- Proof of accommodation. Depending on where you will be staying, it could be a hotel reservation, rental agreement, or invitation letter if you’re staying at a friend’s house.
- Curriculum Vitae (CV).
- Proof you have paid the visa application fee.
Simply follow these steps to apply for a German training or internship visa:
- Set an appointment with the German embassy/consulate. You should go to the German embassy in your country to set an appointment for a future date. Alternatively, if there is no German embassy in your country, you should set an appointment at an embassy or consulate in a neighbouring country.
- Apply early. Make sure to apply at least 3 weeks before, because one can never calculate the processing time with precision since it depends on external circumstances, such as the country you live in, the centre you apply to, or the workload the embassy is receiving at the time.
- Fill in the application form. Make sure to fill in the application form carefully and with precision. Print it twice and sign both copies.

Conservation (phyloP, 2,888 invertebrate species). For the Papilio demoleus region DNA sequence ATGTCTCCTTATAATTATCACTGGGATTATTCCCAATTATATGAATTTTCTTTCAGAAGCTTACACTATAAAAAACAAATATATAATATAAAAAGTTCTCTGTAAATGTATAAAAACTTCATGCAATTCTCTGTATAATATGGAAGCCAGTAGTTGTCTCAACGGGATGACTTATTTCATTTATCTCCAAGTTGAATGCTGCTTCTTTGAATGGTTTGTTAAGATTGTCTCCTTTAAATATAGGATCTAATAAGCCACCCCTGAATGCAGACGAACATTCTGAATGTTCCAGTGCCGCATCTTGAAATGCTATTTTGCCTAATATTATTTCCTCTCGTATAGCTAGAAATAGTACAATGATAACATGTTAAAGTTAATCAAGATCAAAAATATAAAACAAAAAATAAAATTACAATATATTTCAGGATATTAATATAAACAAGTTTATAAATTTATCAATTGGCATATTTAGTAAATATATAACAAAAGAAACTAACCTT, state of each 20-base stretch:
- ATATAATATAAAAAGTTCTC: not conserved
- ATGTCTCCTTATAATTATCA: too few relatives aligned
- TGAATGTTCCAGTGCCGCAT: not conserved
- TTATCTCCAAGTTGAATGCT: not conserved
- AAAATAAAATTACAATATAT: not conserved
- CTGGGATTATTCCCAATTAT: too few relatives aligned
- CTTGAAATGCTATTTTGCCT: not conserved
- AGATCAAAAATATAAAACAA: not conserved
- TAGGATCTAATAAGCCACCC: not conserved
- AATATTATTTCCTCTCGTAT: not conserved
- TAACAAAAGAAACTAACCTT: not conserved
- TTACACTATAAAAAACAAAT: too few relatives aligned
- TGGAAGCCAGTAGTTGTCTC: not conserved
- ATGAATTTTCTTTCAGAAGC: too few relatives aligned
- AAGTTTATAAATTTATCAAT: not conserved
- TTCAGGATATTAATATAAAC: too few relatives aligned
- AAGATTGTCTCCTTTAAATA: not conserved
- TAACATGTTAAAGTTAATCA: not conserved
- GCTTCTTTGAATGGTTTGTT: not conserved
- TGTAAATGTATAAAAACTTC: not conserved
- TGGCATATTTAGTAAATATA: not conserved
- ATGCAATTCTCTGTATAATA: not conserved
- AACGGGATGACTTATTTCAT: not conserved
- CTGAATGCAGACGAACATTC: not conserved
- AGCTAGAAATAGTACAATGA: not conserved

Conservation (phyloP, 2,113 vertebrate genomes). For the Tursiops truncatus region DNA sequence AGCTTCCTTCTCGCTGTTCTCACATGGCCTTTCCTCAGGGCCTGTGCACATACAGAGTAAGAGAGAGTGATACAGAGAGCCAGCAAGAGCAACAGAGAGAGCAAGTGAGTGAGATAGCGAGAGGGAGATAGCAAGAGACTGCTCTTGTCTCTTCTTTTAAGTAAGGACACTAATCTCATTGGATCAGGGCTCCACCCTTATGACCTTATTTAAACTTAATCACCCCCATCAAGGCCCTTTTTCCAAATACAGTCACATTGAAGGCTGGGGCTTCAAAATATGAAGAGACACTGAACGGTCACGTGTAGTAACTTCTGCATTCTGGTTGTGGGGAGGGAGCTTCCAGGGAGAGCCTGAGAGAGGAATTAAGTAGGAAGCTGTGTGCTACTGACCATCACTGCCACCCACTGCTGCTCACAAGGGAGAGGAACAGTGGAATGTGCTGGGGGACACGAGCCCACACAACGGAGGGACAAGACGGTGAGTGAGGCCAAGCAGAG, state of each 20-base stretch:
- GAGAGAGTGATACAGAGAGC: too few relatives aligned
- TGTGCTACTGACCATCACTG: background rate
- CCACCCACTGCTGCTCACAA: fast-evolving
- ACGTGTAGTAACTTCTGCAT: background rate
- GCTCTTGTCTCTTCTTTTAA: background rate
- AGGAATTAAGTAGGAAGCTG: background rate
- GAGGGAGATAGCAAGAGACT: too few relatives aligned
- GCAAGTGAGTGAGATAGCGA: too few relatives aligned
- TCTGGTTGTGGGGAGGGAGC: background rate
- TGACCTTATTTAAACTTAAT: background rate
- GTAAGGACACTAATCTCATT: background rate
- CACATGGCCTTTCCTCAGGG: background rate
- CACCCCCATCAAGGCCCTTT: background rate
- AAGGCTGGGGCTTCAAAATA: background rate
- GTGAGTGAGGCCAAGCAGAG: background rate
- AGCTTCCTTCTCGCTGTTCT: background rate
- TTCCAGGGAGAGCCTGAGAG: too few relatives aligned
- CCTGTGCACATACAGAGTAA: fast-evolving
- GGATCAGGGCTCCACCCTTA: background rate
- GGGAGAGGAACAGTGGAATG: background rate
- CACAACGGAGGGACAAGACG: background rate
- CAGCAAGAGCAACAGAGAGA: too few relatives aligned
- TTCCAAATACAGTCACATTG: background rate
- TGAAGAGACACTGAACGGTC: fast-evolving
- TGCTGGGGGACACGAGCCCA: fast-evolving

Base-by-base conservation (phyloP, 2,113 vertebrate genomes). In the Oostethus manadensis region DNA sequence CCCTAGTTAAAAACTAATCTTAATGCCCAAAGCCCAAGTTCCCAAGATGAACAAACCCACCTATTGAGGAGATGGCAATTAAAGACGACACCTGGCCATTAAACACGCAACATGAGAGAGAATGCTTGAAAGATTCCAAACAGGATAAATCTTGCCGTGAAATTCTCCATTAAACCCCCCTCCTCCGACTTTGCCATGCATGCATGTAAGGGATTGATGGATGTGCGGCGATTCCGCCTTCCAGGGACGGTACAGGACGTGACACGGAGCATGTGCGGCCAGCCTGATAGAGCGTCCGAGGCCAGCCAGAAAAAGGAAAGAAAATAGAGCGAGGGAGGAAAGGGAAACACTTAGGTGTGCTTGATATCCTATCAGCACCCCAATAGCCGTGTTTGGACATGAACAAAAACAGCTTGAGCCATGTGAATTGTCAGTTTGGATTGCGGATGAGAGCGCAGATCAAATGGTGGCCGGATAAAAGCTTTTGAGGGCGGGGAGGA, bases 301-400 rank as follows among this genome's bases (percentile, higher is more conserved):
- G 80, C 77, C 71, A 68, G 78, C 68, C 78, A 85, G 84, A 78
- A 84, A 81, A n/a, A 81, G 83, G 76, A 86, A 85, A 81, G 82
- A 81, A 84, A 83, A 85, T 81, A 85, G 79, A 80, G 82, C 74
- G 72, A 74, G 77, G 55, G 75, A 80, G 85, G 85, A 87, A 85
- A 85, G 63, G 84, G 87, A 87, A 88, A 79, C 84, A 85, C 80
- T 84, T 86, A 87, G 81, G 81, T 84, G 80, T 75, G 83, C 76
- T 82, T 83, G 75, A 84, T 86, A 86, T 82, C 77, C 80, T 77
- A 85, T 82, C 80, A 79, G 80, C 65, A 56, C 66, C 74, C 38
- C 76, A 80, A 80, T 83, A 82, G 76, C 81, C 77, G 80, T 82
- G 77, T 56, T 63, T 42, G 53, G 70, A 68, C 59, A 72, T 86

- Pay the application fee: A total of 75€.
- Review the necessary documents. You can check with the website of the German embassy in your country and see the list of all the required documents. You can acquire detailed information regarding the documents when you set an appointment as well.
- Be prepared and on time for the interview. There are numerous tips online concerning the most common questions asked in visa application interviews. Take a look at them and make sure you go prepared and on time.
What happens after an apprenticeship in Germany?
There is a possibility of permanent employment in Germany after the training but that depends on the applicant’s country of origin, German companies are interested in permanent employment for most applicants and will generally make a very good job offer.